One of the greatest challenges facing American education today is a fantasy, spun by billionaire-funded “think tanks” and often repeated uncritically by politicians and pundits, that our schools are failing, that teachers are shirking their responsibilities and that unions are
the root of the problem. Unfortunately, the peddlers of these distortions have held the microphone for so long that the word “reform” is now associated with the crudest assaults on the very infrastructure of public education.
It’s not that reform isn’t called for. Schools are beset with difficulties, mostly born of the inequalities rampant in the larger society. But, as ought to be obvious, education reform must be in the public interest—on behalf of public schools and the children who attend them—rather than private interests, furthering “the corporate agenda for public schools, which disregards our voices and attempts to impose a system of winners and losers,” to quote the mission statement of a new coalition of teachers and their unions, along with parent, student, religious and community groups. This coalition has set itself the task of nothing less than reclaiming “the promise of public education as our nation’s gateway to democracy and racial and economic justice.”
Backed by the American Federation of Teachers and the National Education Association, as well as national groups like the League of United Latin American Citizens and local organizations like the Philadelphia Student Union and the Boston Youth Organizing Project, this coalition effort—beginning with a national day of action on December 9—picks up the themes of the Chicago Teachers Union strike of 2012, which saw educators and parents unite against school closings. It highlights concerns about resources and classroom energy being diverted to standardized testing instead of kids, concerns that have become a focus of the New York State United Teachers. And it embraces the message of Diane Ravitch, former assistant secretary of education, who argues that the right response to much of what ails public education is a comprehensive anti-poverty agenda that addresses racial and economic inequality by providing healthcare, food and nutrition, and preschool programs that enable teachers to teach and students to learn.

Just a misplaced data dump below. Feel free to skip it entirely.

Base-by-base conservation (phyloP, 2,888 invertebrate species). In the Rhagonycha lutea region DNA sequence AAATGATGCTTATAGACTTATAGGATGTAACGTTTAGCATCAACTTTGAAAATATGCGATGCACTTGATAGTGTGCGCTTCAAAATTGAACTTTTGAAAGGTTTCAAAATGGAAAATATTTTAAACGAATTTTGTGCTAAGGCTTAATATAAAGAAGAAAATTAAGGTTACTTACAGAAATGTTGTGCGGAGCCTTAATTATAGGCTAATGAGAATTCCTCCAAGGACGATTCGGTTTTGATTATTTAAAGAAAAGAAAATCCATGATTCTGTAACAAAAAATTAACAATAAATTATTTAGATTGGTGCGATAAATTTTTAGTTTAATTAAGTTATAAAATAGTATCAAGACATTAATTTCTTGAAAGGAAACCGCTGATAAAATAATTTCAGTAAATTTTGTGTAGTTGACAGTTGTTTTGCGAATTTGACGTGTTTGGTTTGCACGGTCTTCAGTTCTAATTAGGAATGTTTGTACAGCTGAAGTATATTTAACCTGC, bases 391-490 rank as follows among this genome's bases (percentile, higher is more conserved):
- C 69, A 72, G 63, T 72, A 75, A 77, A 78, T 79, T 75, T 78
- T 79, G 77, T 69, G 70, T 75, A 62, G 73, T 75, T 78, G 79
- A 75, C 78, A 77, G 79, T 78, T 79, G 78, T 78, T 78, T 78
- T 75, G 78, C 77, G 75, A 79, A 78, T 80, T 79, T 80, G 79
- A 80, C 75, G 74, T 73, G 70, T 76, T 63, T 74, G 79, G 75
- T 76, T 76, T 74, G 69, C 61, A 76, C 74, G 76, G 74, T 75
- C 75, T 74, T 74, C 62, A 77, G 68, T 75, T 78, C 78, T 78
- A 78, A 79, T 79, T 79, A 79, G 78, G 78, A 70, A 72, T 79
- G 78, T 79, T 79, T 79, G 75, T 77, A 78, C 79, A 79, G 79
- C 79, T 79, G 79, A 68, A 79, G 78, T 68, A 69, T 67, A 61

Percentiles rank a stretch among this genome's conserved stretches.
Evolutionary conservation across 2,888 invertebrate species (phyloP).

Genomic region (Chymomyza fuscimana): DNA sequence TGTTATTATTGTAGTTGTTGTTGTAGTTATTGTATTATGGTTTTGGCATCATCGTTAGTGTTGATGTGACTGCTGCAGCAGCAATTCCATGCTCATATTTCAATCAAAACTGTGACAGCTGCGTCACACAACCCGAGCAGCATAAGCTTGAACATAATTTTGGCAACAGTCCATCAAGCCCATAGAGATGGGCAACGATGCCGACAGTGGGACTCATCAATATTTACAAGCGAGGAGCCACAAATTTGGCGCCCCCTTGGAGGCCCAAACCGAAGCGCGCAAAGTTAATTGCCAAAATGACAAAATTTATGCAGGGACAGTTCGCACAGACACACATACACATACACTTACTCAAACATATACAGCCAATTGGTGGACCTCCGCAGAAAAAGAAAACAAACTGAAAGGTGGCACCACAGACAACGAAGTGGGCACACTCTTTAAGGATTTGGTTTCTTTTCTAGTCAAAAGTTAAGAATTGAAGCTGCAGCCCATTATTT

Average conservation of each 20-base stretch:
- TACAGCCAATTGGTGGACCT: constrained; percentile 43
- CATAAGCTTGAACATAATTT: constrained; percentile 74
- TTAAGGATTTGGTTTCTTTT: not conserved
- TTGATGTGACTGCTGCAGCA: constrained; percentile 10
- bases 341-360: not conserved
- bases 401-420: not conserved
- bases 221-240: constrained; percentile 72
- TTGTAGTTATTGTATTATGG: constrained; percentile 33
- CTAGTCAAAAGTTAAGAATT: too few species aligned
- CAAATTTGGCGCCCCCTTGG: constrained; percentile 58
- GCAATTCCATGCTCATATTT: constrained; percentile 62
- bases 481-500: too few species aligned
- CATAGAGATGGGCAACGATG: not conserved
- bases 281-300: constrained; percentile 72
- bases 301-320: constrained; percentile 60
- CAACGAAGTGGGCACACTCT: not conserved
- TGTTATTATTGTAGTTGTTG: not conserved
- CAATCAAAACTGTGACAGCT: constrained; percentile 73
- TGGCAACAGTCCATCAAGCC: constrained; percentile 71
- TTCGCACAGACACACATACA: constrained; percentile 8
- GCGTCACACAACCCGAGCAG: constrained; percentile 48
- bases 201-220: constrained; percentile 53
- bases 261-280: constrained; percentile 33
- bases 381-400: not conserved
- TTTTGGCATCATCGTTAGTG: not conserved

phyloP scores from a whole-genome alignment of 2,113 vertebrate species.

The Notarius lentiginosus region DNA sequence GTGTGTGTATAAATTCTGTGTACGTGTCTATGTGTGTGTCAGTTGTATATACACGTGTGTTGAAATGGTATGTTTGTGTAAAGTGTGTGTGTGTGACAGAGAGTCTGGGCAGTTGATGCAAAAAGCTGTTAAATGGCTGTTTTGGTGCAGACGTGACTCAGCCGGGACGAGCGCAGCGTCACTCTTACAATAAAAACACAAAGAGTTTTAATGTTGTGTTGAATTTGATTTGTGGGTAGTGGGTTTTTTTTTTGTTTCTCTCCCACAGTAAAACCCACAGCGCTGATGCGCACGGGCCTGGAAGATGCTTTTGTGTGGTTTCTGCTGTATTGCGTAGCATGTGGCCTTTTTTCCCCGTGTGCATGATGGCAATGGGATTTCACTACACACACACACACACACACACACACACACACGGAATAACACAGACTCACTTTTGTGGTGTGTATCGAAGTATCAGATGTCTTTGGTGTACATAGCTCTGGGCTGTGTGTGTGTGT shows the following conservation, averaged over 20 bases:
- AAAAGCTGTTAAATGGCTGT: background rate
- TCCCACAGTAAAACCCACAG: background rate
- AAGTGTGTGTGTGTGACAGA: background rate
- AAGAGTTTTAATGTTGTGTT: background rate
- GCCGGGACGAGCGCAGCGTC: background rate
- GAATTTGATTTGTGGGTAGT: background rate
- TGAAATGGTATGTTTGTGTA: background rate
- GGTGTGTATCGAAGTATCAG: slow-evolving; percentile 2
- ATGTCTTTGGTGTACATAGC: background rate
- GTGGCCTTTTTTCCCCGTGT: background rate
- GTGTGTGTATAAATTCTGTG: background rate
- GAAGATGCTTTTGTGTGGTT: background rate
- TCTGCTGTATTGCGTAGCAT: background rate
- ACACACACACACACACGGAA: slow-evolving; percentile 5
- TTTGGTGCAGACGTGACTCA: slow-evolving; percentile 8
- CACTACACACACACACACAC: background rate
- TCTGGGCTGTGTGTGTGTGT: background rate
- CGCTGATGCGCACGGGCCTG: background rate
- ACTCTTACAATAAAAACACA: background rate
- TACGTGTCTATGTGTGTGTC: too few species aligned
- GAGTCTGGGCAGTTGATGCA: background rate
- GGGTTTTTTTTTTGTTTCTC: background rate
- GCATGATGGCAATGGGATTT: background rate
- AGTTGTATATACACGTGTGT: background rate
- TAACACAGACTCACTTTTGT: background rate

By focusing on a set of “Principles That Unite Us,” organizers are attempting to bridge divisions that too often have been exploited by the privatizers and unionbusters. As Jeff Bryant, an associate fellow at the Campaign for America’s Future who has been active with the Education Opportunity Network, explains it: “Behind nearly every complaint to the education status quo are common grievances about resource deprivation, inequity, public disempowerment, and the widespread perception that governing policies are driven by corruption.”
Of course, shared grievances do not always put those who hold them on precisely the same page. But it is crucial to foster a shared understanding that these very problems are intimately linked to the assault on public education, which is being conducted in the guise of “reform”—and, moreover, that this assault has too frequently placed educators and their allies on the defensive.
The teach-ins, demonstrations and rallies, and ongoing initiatives that will extend from the day of action, will not only challenge cutbacks and closings; they will seek to shift the debate toward broad new commitments to invest in students, teachers and the infrastructure that facilitates learning. The organizers are right to recognize that real reform must proceed from the essential premise that, in their words, “access to good public schools is a critical civil and human right.”
In September, Pedro Noguera wrote about how the latest trend in “school reform” fails children.